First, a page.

One weird adventure I actually developed and ran was for Christmas 2014. I had the players play Santa's elves (Pathfinder gnomes) that were all a part of Santa's secret wetworks squad, so in addition to toy making (they all had Craft (toys) at full ranks) they also took care of any special "problems" that Santa needed resolved without hurting his PR.

A goblin invasion of the workshops to free one of Santa's rejected prototypes (Ape X, a massive hyper-intelligent gorilla with a gattling gun arm and power hand) to act as their new leader happens on Christmas Eve when Santa is out on the job. The elves were about to kick back and join in the after-Christmas festivities when they have to spring into action.

It was a blast! My personal favorite player characters were the alchemist explosive specialist and the ninja assassin!


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Feros wrote:
One weird adventure I actually developed and ran was for Christmas 2014. I had the players play Santa's elves (Pathfinder gnomes) that were all a part of Santa's secret wetworks squad, so in addition to toy making (they all had Craft (toys) at full ranks) they also took care of any special "problems" that Santa needed resolved without hurting his PR.

That is awesome! I'm envisioning a cigar-chomping gnome hoisting a repeating crossbow and snarling "Looks like you all just made the naughty list."


I have way too many.

-WW2 inspired game: The players start in a very "normal" fantasy setting, until they are eventually sent to inspect "old abandonned fortress", far in the mountains, that was used centuries ago by hobgoblins, make sur they arent "causing any ruckus". There, they discover that the hobgoblins (with goblin and bugbear allies) where planning to take over the world, with Goblin "winged marauder" fighters, undead tanks (made from skeletons and metal plates). Oh, and the invasion force left to attack while they where making their way there. Now they would need to choose how to deal (flee to another country, form a resistance, etc.).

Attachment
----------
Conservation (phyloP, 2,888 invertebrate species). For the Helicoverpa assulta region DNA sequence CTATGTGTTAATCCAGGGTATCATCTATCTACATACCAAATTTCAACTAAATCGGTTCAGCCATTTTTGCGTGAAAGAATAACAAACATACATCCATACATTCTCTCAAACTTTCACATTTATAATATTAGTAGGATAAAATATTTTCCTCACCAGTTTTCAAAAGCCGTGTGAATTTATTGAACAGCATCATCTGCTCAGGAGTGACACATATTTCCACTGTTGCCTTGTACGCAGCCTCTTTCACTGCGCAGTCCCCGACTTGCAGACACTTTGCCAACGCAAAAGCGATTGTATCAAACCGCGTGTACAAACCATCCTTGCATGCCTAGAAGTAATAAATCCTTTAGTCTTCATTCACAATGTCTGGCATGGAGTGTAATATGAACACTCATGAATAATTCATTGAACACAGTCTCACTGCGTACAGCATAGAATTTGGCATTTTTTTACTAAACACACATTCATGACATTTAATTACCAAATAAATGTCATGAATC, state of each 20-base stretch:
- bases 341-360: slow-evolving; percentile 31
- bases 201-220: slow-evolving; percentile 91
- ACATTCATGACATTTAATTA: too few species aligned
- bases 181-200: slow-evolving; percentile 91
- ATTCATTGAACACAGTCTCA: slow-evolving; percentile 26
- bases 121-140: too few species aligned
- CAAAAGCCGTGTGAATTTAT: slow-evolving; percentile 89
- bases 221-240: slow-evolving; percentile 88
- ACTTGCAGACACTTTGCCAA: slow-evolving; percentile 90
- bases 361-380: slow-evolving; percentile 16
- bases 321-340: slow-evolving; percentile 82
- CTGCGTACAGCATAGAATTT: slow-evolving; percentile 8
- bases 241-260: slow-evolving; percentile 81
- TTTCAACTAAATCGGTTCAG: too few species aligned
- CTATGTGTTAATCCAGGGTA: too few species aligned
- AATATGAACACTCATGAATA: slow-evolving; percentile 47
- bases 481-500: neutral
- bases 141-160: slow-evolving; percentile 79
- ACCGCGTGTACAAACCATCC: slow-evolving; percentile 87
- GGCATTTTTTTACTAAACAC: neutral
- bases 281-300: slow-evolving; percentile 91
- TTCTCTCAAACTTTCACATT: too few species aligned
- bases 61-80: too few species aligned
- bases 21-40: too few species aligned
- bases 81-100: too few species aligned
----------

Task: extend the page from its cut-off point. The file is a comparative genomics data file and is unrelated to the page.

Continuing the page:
-All-system 40k game (this one is pure madness): The game starts in the "Dark heresy" system, with the players investigating stuff that eventually turns out to be genestealers. Then the game switches to "deatwatch", where the players would need to take out the hive, which reveals the infestation is much worse than thought. Then the game would switch to "only war", where the imperial guard would be trying to fight the genestealers all-out. The game would swap between the three "teams" depending on the needs of the current situation.

-Adventures in bureaucracy: The players are individuals in an evil empire, demoted for some reason and sent to work in the "tax collections" department of some backward town. The game would be mostly humorous, mixing endless investigation through bureaucracy, chassing down tax evaders, and trying to de-stress after such a messed up day.

(i will put more later)


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-The lost isle (would not work in pathfinder): All the players wake up on an island, remebering only their name. It's up to the players to act, whether to explore or to flee.

-The ring of the ancients: essentially stargate SG1 in pathfinder. The players would start in an all-human fantasy world, do a few basic adventures. Eventually, they would be sent to investigate monsters coming out of an old ruin. At the center they discover a great glowing ring from which come the monsters. Then they must decide what to do about it; I would push the leadership to try to do a "stargate SG1" type setup. Drow as Goaould, Elves as tokra, etc.

-Arcane academy: the players start as children in a magical school with nothing but cantrips. The game would be about making the most of cantrips basically (but would need invested and creative players).

-Cinder claws: basically a christmas themed "we be goblins" with kobolds and their red dragon master (cinder claws)

-Xelbaba's lair (short campaign): this would all be about a heist game. THe goal would be to break into the lair of a lich (xelbaba) who has not been paying their taxes for the last few centuries. The goal of the game is to steal the back taxes (about 1000k gp) from various items from the lair, whithout being killed.

Psychic parasite campaign (have a friend interested in this one): You play as an intellect devourer. Your goal is to save your community from aboleth (or some other underdark threat) by getting "up-worlders" to do the work for you. You wouldnt gain levels, but you COULD steal the bodies of more and more powerful creatures, and using their powers. (would need a lot of new rules).

Woo! I think of more frequently, but these are my weirdest

Scarab Sages

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This one actually happened, but I'll share for the fun.